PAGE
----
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U. Senate passes resolution on doxxing, cuts Chicago Statement references

The Rutgers University Senate, made up of representatives from the University community, cast a vote on a resolution pertaining to academic freedom and doxxing. – Photo by Christian Sanchez

On Friday, the Rutgers University Senate voted on the Rutgers University Senate Resolution in Support of Free Speech on Campus. Ultimately, the Senate passed an amended version of the resolution with 72 votes in favor and 14 opposed to it.

Fauzan Amjad, a student charter trustee in the University Senate, academic affairs chair of the Rutgers University Student Assembly and a School of Arts and Sciences senior, brought forth the proposal from the Assembly with an altered title, "Rutgers University Senate Resolution on Doxxing."

The resolution, which focuses on preventing doxxing and supporting victims in the University community, no longer referenced the Chicago Statement, the University of Chicago's policy regarding freedom of expression on campus.

Thomas Figueira, a distinguished professor in the Department of Classics and a University Senator, said he is concerned about the resolution because the Rutgers administration has weaponized claims of doxxing in the past. He said the proposal may create a path for administrators to commit acts of retaliation toward outspoken faculty.

"There are rules about libelous communication, slanderous communication, and I would be very reluctant, as a kind of First Amendment absolutist, to do anything that would cast a shadow on people's freedom — even freedom to be excessive (at) times as long as it lies within the bounds of not of harassment or legality," Figueira said.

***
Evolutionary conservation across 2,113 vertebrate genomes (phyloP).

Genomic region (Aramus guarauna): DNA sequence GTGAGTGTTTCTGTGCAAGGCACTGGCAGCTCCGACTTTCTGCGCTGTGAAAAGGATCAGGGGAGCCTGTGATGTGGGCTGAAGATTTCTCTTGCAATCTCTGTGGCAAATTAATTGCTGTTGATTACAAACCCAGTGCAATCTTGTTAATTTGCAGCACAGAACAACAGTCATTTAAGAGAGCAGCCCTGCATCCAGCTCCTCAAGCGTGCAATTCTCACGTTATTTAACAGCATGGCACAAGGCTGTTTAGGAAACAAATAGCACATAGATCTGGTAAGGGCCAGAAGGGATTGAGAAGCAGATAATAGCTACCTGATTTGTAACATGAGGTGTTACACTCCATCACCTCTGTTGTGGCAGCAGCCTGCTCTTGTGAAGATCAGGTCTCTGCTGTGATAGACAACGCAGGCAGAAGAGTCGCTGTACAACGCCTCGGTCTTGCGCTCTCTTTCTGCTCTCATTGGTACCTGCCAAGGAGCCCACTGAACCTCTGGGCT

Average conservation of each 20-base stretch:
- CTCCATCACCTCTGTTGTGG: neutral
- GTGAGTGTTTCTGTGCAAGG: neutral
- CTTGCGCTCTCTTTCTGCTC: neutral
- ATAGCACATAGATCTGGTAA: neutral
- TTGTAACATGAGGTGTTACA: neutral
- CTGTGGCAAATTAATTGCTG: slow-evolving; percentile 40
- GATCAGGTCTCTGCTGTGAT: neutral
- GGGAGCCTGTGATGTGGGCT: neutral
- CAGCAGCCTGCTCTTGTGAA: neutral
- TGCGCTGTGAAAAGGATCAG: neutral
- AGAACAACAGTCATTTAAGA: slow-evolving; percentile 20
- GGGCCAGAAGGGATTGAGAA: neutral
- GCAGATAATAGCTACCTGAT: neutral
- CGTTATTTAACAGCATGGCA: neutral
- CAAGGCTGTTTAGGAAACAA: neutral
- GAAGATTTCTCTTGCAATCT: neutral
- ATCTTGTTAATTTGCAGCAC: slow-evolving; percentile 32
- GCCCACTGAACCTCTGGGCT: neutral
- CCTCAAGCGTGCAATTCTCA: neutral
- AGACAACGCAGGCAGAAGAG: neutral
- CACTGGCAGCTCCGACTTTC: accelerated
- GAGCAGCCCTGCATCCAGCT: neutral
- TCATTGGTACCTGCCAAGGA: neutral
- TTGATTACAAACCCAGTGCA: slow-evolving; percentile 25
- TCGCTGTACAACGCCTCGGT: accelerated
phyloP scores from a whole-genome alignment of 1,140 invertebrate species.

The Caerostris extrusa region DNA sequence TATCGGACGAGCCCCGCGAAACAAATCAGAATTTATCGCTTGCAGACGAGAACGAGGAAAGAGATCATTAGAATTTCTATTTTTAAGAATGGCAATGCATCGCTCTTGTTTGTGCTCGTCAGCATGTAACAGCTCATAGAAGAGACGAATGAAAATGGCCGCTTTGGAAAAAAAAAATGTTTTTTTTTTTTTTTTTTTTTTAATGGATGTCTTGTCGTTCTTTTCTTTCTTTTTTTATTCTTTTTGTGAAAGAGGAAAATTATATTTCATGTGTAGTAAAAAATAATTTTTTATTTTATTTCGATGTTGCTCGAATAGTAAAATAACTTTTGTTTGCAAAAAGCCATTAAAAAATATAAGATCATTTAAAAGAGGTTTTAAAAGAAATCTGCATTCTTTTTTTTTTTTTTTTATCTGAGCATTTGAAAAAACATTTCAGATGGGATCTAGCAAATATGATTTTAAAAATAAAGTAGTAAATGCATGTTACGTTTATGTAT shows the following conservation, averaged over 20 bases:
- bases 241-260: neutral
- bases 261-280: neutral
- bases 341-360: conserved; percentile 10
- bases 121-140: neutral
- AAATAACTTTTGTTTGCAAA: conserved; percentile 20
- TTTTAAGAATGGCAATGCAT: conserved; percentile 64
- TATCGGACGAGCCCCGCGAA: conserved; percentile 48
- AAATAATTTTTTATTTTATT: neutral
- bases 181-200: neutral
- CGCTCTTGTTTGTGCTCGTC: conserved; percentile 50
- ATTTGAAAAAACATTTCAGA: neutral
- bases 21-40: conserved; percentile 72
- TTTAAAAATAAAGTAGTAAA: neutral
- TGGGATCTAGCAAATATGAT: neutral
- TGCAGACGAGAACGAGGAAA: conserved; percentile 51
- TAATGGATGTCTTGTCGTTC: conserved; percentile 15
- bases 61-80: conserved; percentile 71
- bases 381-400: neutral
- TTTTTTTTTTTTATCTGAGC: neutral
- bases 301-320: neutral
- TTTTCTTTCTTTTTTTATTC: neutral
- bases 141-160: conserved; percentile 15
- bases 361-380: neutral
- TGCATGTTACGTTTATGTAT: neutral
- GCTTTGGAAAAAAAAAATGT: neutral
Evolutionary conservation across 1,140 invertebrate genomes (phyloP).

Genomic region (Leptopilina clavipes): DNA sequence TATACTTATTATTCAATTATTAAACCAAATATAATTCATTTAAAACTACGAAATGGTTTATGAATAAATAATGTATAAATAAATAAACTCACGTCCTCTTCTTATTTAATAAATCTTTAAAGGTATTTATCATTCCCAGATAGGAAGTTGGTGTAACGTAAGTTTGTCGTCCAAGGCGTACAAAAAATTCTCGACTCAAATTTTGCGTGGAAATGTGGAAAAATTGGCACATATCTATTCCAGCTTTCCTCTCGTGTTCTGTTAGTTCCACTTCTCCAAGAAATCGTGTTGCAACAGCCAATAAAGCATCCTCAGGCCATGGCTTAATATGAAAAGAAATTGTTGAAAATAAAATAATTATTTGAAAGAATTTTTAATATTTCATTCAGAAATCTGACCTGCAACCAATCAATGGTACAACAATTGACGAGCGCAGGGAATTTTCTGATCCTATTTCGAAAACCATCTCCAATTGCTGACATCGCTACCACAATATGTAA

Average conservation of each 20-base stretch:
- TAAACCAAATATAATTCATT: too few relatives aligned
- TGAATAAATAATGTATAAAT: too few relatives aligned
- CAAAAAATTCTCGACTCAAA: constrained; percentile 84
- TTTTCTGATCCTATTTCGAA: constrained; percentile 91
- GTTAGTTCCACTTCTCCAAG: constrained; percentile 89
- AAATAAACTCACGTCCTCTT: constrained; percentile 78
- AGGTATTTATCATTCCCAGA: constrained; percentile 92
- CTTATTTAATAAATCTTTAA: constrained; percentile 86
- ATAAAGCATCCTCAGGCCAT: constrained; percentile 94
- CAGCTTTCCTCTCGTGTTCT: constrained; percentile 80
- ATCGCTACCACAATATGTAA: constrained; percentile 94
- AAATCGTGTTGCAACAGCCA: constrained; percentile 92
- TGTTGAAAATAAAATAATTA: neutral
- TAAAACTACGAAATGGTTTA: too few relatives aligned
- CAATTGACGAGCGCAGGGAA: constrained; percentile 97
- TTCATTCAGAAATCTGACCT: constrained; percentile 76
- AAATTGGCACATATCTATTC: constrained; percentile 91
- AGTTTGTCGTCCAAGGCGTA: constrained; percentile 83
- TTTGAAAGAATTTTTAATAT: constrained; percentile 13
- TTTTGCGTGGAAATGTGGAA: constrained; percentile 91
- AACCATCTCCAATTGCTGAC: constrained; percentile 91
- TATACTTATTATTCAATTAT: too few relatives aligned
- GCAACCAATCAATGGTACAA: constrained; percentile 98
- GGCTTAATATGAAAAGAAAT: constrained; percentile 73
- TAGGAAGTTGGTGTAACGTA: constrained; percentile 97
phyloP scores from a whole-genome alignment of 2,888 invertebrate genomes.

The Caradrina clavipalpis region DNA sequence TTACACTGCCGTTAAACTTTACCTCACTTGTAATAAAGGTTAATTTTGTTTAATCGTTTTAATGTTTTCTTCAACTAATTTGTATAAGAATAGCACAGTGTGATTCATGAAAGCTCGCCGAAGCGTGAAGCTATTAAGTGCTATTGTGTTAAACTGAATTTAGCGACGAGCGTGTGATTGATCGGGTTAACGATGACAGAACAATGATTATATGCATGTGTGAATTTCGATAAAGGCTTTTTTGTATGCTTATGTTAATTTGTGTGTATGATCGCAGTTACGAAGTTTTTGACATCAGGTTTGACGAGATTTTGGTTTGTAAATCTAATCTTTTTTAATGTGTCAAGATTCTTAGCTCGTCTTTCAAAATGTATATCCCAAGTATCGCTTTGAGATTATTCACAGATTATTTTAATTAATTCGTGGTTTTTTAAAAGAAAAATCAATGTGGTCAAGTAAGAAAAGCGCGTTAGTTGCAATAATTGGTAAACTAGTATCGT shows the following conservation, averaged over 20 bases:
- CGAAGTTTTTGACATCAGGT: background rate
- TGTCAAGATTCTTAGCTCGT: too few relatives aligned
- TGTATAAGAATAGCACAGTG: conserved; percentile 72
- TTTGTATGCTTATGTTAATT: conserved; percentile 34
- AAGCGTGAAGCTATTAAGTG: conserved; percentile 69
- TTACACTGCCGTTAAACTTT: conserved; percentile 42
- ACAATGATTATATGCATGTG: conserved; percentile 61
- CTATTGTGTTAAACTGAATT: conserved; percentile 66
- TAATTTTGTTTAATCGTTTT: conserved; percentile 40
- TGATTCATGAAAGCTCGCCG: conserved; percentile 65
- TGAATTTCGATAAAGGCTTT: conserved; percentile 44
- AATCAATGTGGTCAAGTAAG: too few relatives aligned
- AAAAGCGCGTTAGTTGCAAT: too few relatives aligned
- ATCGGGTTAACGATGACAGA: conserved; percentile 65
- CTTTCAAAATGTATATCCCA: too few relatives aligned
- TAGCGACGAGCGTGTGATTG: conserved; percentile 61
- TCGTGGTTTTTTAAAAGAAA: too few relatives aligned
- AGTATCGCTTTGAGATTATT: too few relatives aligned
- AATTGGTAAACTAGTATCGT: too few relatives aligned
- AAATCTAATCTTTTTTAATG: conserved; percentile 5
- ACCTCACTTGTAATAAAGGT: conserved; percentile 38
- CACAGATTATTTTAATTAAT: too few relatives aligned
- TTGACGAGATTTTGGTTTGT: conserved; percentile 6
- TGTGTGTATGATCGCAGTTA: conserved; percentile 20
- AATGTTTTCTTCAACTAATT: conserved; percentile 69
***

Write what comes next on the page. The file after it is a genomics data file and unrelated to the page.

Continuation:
Paul Boxer, a professor in the Department of Psychology at Rutgers—Newark and a University Senator, asked Amjad if the University has existing policies against doxxing.

Amjad said that while he has found resources addressing doxxing on the Rutgers American Association of University Professors and American Federation of Teachers (AAUP-AFT) website, he has not found them outlined in University policies.

Audrey Truschke, a professor in the Department of History at Rutgers—Newark and a University Senator, said she supports the resolution based on her experience with doxxing during her tenure as chair of the AAUP-AFT's Academic Freedom Committee.

"For those of you who have never faced doxxing personally, which is hopefully most people in this room, I have, and it is absolutely terrifying, alright?" Truschke said. "We're talking about people putting online your name, your phone number, your address, where you live … So, the threats are very real."

She said that doxxing does not constitute recording what is already public and that the University currently approaches the doxxing of faculty and staff in a distant manner.

“And so, to me, the real force of the resolution is saying, 'This is a Rutgers problem.' The administration needs to take it seriously. I support this," Truschke said.

After approximately 1 hour of discussion, Troy Shinbrot, a professor in the Department of Biomedical Engineering and a University Senator, motioned for the Senate to vote on the completed, amended resolution.

The resolution's final draft calls upon University administration to act in protection of those who have experienced doxxing.

"(This is a) really important issue, as many of you talked about. And I think this is the first step of us to help the University tackle this issue in a more comprehensive way," Adrienne Simonds, chair of the University Senate, said.

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